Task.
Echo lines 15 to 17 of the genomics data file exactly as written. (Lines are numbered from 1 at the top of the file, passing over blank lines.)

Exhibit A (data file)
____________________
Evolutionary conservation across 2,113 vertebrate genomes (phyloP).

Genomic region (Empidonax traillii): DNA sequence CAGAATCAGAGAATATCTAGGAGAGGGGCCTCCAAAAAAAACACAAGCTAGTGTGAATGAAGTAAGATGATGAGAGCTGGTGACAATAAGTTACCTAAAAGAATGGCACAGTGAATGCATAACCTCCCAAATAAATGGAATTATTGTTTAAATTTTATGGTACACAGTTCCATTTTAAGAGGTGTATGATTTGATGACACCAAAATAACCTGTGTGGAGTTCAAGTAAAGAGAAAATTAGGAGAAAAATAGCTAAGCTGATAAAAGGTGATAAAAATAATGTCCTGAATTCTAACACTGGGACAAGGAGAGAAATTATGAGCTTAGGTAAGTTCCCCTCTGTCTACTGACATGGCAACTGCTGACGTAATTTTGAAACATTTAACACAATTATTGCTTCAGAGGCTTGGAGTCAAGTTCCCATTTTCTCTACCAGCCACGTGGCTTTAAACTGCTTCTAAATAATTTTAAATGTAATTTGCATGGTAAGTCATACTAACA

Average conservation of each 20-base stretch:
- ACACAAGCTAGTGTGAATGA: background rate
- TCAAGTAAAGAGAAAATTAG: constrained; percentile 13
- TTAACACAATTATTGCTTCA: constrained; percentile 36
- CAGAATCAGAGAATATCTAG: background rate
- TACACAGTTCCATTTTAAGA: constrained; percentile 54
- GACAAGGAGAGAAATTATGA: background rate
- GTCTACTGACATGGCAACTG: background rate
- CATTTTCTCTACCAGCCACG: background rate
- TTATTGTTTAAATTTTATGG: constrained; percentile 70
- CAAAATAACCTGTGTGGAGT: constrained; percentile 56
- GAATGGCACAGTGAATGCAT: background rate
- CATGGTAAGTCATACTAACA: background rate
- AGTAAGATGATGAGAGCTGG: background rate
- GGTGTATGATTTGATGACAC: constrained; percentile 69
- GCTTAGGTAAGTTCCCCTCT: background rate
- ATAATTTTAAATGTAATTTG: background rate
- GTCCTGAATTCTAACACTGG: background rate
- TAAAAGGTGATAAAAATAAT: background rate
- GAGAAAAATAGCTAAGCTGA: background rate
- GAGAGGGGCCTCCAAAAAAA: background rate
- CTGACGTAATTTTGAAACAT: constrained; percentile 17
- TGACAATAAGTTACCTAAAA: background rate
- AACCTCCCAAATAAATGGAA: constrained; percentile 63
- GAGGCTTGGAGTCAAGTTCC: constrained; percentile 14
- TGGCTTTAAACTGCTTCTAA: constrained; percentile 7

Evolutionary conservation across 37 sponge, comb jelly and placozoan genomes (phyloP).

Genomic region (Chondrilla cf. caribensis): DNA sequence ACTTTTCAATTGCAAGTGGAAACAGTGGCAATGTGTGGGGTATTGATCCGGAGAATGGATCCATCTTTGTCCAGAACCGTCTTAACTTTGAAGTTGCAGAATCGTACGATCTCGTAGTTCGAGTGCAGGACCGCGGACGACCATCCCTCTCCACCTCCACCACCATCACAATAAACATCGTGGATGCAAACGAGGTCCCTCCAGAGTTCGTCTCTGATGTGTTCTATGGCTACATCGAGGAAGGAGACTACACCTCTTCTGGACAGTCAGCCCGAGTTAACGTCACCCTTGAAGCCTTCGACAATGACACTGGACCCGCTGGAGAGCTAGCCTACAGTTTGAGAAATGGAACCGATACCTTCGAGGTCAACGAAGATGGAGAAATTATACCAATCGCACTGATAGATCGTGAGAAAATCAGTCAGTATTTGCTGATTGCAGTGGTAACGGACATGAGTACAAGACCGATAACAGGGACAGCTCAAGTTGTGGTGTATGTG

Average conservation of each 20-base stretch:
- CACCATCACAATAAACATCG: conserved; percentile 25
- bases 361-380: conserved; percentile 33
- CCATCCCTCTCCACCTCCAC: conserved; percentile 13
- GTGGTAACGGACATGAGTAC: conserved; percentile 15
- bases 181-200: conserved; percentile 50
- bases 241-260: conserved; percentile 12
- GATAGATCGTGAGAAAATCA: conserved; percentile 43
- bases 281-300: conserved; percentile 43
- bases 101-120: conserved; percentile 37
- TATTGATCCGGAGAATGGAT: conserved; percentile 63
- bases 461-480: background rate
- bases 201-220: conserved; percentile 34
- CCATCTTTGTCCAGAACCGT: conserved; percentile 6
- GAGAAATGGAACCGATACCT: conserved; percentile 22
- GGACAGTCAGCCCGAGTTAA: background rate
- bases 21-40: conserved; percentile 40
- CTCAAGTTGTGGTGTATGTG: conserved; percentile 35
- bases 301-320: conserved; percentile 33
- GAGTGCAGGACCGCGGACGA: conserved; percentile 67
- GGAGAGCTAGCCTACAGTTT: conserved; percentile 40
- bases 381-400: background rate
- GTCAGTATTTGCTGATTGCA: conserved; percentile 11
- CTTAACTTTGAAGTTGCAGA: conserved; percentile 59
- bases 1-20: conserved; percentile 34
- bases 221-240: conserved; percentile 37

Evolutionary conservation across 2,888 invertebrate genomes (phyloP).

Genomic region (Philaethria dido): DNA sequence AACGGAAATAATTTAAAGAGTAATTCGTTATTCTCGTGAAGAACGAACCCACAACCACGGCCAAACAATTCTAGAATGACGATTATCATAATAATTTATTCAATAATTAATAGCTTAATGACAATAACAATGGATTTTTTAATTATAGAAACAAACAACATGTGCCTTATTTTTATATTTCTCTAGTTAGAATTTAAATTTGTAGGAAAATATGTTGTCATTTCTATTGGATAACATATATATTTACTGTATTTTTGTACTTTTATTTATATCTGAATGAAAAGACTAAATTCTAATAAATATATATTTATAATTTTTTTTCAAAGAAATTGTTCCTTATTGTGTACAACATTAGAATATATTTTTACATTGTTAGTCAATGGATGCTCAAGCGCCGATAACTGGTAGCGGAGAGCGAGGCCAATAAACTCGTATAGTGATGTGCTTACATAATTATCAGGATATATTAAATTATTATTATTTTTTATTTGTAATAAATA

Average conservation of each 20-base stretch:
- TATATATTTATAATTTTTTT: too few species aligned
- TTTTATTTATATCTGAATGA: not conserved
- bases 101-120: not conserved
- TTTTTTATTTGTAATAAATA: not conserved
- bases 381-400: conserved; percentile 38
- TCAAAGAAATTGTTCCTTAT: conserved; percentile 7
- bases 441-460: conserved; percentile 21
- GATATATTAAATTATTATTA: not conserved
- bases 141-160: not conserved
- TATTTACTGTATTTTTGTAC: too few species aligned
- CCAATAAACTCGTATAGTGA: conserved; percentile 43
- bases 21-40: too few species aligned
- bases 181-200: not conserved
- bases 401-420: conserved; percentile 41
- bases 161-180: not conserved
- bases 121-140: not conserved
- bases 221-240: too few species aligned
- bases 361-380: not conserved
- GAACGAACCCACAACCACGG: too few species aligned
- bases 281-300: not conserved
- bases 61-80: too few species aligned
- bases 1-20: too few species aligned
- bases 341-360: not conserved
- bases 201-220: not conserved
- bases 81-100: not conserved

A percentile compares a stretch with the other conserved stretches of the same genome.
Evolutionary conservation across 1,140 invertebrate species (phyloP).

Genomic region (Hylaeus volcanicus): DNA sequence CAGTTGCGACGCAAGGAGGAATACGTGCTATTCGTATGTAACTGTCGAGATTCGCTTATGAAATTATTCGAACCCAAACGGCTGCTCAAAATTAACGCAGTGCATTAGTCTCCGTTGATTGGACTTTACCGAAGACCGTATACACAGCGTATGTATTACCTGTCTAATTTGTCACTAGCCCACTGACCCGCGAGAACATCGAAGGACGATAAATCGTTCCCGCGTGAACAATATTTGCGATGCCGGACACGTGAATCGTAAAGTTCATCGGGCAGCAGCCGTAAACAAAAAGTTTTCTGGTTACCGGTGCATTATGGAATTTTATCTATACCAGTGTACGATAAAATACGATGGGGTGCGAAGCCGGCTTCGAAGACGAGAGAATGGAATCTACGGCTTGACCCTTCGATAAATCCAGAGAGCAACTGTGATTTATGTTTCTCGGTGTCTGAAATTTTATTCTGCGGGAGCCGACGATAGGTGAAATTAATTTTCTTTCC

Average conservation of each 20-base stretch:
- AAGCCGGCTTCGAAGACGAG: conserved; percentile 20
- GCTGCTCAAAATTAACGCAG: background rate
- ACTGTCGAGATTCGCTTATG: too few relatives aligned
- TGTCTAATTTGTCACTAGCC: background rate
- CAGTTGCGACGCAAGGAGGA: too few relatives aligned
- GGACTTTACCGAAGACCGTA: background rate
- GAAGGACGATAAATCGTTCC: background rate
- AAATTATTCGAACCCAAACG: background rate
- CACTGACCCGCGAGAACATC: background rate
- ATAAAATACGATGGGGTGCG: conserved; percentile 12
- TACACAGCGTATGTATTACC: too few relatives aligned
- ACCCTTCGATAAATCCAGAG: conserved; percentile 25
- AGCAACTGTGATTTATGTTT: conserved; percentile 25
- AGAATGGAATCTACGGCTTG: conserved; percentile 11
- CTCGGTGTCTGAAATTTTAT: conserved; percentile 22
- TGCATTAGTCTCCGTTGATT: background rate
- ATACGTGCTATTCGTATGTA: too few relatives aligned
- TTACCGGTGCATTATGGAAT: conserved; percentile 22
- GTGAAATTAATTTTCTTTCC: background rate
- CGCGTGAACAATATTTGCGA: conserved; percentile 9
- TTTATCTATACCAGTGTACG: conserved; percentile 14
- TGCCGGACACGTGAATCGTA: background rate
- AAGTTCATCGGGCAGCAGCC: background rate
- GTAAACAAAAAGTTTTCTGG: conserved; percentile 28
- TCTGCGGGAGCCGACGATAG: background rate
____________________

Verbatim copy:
- CATGGTAAGTCATACTAACA: background rate
- AGTAAGATGATGAGAGCTGG: background rate
- GGTGTATGATTTGATGACAC: constrained; percentile 69